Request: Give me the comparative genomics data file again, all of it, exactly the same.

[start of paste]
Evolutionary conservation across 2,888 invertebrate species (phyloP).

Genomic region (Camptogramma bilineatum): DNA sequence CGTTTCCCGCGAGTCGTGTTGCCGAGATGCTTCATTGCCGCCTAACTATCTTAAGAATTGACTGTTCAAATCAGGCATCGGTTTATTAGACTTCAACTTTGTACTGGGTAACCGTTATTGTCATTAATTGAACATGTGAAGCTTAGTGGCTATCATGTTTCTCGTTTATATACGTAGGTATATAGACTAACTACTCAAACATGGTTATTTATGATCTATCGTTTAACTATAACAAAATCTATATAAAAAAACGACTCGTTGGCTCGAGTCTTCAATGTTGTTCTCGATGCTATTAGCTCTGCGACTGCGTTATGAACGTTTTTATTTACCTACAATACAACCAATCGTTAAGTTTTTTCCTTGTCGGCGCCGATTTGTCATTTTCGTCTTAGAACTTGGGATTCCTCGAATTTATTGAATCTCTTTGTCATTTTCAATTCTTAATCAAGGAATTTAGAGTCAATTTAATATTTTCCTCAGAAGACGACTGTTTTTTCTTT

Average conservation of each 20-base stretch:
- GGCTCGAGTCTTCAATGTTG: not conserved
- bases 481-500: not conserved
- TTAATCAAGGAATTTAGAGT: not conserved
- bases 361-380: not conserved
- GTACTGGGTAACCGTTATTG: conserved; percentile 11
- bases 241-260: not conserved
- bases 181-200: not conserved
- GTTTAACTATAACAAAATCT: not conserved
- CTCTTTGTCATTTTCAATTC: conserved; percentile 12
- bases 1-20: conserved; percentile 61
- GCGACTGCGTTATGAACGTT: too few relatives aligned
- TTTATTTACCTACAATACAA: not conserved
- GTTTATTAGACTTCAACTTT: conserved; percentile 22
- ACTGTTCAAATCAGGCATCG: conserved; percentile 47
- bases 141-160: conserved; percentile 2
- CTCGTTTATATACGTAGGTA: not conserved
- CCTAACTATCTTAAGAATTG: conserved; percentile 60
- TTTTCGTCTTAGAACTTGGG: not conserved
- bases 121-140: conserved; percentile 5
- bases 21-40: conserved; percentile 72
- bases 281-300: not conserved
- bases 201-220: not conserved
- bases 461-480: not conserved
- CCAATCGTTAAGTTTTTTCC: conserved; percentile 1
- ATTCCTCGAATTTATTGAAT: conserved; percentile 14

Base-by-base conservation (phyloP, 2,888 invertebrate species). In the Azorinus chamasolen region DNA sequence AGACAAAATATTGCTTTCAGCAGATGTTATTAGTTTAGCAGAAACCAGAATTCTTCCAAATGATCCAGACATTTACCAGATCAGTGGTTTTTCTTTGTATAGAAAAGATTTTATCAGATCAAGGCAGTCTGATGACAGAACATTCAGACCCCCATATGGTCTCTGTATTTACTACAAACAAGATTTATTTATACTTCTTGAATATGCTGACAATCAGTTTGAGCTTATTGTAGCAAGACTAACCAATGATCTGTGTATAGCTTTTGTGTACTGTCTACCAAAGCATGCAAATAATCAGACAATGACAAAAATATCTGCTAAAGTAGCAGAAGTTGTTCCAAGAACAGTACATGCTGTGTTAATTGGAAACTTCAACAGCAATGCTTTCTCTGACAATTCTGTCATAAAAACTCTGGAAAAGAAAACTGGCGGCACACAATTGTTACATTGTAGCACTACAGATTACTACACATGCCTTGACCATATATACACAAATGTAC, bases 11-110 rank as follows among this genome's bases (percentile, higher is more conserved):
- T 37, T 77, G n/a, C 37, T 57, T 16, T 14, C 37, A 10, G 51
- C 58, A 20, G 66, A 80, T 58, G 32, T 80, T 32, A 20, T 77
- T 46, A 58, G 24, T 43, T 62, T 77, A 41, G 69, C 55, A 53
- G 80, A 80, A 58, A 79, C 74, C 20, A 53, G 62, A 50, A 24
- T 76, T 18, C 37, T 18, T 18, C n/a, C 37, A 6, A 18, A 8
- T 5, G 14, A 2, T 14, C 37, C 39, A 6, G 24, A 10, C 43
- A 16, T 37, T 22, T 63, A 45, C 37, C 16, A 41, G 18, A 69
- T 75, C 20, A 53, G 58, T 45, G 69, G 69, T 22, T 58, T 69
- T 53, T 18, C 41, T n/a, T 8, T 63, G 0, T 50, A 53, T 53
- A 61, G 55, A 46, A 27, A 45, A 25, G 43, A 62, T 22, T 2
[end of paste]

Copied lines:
Evolutionary conservation across 2,888 invertebrate species (phyloP).

Genomic region (Camptogramma bilineatum): DNA sequence CGTTTCCCGCGAGTCGTGTTGCCGAGATGCTTCATTGCCGCCTAACTATCTTAAGAATTGACTGTTCAAATCAGGCATCGGTTTATTAGACTTCAACTTTGTACTGGGTAACCGTTATTGTCATTAATTGAACATGTGAAGCTTAGTGGCTATCATGTTTCTCGTTTATATACGTAGGTATATAGACTAACTACTCAAACATGGTTATTTATGATCTATCGTTTAACTATAACAAAATCTATATAAAAAAACGACTCGTTGGCTCGAGTCTTCAATGTTGTTCTCGATGCTATTAGCTCTGCGACTGCGTTATGAACGTTTTTATTTACCTACAATACAACCAATCGTTAAGTTTTTTCCTTGTCGGCGCCGATTTGTCATTTTCGTCTTAGAACTTGGGATTCCTCGAATTTATTGAATCTCTTTGTCATTTTCAATTCTTAATCAAGGAATTTAGAGTCAATTTAATATTTTCCTCAGAAGACGACTGTTTTTTCTTT

Average conservation of each 20-base stretch:
- GGCTCGAGTCTTCAATGTTG: not conserved
- bases 481-500: not conserved
- TTAATCAAGGAATTTAGAGT: not conserved
- bases 361-380: not conserved
- GTACTGGGTAACCGTTATTG: conserved; percentile 11
- bases 241-260: not conserved
- bases 181-200: not conserved
- GTTTAACTATAACAAAATCT: not conserved
- CTCTTTGTCATTTTCAATTC: conserved; percentile 12
- bases 1-20: conserved; percentile 61
- GCGACTGCGTTATGAACGTT: too few relatives aligned
- TTTATTTACCTACAATACAA: not conserved
- GTTTATTAGACTTCAACTTT: conserved; percentile 22
- ACTGTTCAAATCAGGCATCG: conserved; percentile 47
- bases 141-160: conserved; percentile 2
- CTCGTTTATATACGTAGGTA: not conserved
- CCTAACTATCTTAAGAATTG: conserved; percentile 60
- TTTTCGTCTTAGAACTTGGG: not conserved
- bases 121-140: conserved; percentile 5
- bases 21-40: conserved; percentile 72
- bases 281-300: not conserved
- bases 201-220: not conserved
- bases 461-480: not conserved
- CCAATCGTTAAGTTTTTTCC: conserved; percentile 1
- ATTCCTCGAATTTATTGAAT: conserved; percentile 14

Base-by-base conservation (phyloP, 2,888 invertebrate species). In the Azorinus chamasolen region DNA sequence AGACAAAATATTGCTTTCAGCAGATGTTATTAGTTTAGCAGAAACCAGAATTCTTCCAAATGATCCAGACATTTACCAGATCAGTGGTTTTTCTTTGTATAGAAAAGATTTTATCAGATCAAGGCAGTCTGATGACAGAACATTCAGACCCCCATATGGTCTCTGTATTTACTACAAACAAGATTTATTTATACTTCTTGAATATGCTGACAATCAGTTTGAGCTTATTGTAGCAAGACTAACCAATGATCTGTGTATAGCTTTTGTGTACTGTCTACCAAAGCATGCAAATAATCAGACAATGACAAAAATATCTGCTAAAGTAGCAGAAGTTGTTCCAAGAACAGTACATGCTGTGTTAATTGGAAACTTCAACAGCAATGCTTTCTCTGACAATTCTGTCATAAAAACTCTGGAAAAGAAAACTGGCGGCACACAATTGTTACATTGTAGCACTACAGATTACTACACATGCCTTGACCATATATACACAAATGTAC, bases 11-110 rank as follows among this genome's bases (percentile, higher is more conserved):
- T 37, T 77, G n/a, C 37, T 57, T 16, T 14, C 37, A 10, G 51
- C 58, A 20, G 66, A 80, T 58, G 32, T 80, T 32, A 20, T 77
- T 46, A 58, G 24, T 43, T 62, T 77, A 41, G 69, C 55, A 53
- G 80, A 80, A 58, A 79, C 74, C 20, A 53, G 62, A 50, A 24
- T 76, T 18, C 37, T 18, T 18, C n/a, C 37, A 6, A 18, A 8
- T 5, G 14, A 2, T 14, C 37, C 39, A 6, G 24, A 10, C 43
- A 16, T 37, T 22, T 63, A 45, C 37, C 16, A 41, G 18, A 69
- T 75, C 20, A 53, G 58, T 45, G 69, G 69, T 22, T 58, T 69
- T 53, T 18, C 41, T n/a, T 8, T 63, G 0, T 50, A 53, T 53
- A 61, G 55, A 46, A 27, A 45, A 25, G 43, A 62, T 22, T 2